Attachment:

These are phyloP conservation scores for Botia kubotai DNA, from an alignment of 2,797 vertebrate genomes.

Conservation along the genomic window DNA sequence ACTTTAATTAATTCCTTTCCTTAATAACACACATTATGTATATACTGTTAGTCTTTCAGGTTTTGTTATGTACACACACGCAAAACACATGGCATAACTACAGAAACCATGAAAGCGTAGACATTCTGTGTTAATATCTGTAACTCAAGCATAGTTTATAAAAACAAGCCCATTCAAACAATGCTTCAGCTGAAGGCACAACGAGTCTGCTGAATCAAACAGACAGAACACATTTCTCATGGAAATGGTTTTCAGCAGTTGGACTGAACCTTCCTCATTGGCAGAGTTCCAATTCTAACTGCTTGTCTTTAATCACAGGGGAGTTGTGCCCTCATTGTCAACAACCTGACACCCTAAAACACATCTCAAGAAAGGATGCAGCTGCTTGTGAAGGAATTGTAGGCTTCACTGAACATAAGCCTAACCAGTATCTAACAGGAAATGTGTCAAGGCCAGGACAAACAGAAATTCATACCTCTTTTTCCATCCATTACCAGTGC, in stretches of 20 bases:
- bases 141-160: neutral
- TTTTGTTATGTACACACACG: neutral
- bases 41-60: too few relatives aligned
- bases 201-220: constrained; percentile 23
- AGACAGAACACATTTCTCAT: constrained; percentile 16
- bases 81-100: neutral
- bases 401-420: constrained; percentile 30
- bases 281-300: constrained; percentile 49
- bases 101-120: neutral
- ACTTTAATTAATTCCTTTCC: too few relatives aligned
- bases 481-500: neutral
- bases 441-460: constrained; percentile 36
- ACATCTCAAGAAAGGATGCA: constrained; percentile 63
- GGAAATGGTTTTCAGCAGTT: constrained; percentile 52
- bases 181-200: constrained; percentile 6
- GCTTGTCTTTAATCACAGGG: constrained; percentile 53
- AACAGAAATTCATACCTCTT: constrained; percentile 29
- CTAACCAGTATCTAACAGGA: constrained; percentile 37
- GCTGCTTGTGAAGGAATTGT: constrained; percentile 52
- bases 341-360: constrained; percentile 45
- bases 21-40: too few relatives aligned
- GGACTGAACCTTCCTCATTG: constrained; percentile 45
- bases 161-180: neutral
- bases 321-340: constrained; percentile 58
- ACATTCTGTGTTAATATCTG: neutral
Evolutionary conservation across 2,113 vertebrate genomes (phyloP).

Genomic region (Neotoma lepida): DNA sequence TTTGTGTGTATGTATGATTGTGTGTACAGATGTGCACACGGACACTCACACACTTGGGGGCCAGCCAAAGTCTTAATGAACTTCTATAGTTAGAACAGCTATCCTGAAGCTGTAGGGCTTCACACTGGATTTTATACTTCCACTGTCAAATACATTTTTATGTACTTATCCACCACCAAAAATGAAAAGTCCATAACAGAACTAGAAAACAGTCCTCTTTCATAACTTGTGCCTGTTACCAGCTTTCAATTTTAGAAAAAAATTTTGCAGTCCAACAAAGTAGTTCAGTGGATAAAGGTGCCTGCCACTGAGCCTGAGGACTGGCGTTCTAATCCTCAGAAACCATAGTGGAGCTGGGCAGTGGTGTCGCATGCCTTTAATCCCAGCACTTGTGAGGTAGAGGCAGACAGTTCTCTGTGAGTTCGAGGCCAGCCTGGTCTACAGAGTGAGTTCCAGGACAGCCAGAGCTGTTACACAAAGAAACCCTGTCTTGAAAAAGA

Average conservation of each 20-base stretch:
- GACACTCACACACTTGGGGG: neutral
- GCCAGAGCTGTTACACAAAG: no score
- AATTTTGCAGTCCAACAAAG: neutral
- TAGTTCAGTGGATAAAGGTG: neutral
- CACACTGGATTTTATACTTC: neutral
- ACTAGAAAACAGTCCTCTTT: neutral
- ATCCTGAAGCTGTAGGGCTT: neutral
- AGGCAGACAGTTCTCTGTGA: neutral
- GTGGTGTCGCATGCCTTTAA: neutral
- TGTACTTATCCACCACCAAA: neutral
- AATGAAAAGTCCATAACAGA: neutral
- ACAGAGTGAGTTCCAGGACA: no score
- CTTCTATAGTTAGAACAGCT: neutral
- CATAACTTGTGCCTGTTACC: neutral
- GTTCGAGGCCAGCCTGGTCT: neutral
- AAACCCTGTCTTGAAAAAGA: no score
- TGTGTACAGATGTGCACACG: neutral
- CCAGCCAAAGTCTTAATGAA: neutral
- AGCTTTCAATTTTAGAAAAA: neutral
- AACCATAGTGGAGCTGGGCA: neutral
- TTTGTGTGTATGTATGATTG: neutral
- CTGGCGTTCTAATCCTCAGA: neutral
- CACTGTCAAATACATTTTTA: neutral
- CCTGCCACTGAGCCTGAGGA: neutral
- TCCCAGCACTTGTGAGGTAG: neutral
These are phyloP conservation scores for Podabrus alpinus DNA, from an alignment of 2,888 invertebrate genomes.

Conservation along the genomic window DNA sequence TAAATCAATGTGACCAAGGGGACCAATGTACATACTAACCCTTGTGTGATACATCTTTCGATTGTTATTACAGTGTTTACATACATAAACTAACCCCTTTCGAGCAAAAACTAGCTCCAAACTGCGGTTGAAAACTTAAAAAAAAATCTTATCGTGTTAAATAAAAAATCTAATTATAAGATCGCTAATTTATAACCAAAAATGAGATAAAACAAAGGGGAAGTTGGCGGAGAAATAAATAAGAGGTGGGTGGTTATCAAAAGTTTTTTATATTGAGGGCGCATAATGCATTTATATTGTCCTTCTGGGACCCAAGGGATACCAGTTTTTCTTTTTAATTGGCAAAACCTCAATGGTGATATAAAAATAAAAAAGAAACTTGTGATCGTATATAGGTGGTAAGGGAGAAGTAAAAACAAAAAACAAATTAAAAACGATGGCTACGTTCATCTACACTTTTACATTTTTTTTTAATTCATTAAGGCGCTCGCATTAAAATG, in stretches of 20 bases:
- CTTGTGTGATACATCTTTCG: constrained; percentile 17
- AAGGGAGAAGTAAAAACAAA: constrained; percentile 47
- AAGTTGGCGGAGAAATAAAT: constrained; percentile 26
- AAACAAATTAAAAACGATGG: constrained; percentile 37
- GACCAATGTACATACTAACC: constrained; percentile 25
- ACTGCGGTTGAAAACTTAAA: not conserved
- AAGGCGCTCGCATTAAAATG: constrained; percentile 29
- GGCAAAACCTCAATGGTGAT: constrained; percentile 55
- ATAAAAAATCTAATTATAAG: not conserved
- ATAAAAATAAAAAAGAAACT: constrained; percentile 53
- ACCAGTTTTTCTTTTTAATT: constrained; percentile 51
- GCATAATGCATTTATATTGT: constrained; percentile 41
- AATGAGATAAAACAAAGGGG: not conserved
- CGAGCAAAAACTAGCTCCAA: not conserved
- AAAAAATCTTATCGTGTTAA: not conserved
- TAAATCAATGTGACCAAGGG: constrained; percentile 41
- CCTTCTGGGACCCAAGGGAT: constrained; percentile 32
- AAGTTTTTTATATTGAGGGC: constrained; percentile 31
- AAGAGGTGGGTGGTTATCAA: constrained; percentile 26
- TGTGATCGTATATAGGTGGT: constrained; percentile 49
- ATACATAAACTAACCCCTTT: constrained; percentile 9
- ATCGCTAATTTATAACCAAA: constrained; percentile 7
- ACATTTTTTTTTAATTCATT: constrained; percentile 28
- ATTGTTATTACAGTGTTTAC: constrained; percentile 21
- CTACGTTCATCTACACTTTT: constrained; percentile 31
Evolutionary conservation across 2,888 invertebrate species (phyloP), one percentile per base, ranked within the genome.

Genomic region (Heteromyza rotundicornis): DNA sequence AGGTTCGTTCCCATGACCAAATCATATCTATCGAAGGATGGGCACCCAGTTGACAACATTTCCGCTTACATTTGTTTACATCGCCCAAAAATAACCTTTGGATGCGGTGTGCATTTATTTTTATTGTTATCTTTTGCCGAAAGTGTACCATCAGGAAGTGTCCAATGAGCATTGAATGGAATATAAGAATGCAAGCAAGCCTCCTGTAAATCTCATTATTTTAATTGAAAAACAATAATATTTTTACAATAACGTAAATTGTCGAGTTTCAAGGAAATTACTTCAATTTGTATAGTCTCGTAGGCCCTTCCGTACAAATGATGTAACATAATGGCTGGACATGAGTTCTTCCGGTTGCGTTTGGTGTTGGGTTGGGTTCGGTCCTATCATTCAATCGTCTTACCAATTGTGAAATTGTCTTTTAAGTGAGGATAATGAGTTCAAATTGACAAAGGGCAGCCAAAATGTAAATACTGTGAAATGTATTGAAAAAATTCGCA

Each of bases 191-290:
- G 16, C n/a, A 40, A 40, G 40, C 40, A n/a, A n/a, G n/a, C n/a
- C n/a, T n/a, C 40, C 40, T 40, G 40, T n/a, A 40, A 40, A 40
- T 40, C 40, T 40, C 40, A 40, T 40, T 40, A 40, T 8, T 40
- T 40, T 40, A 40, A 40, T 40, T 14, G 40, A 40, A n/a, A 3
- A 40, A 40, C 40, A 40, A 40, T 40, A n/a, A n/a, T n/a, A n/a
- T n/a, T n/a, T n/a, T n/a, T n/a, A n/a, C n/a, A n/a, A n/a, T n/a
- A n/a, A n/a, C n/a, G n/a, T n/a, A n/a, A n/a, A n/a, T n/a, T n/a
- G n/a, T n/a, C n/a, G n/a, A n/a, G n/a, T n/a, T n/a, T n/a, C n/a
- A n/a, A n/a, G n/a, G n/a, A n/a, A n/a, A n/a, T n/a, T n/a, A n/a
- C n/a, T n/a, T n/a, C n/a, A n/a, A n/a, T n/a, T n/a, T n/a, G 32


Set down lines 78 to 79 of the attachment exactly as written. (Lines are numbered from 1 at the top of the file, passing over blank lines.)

- ATACATAAACTAACCCCTTT: constrained; percentile 9
- ATCGCTAATTTATAACCAAA: constrained; percentile 7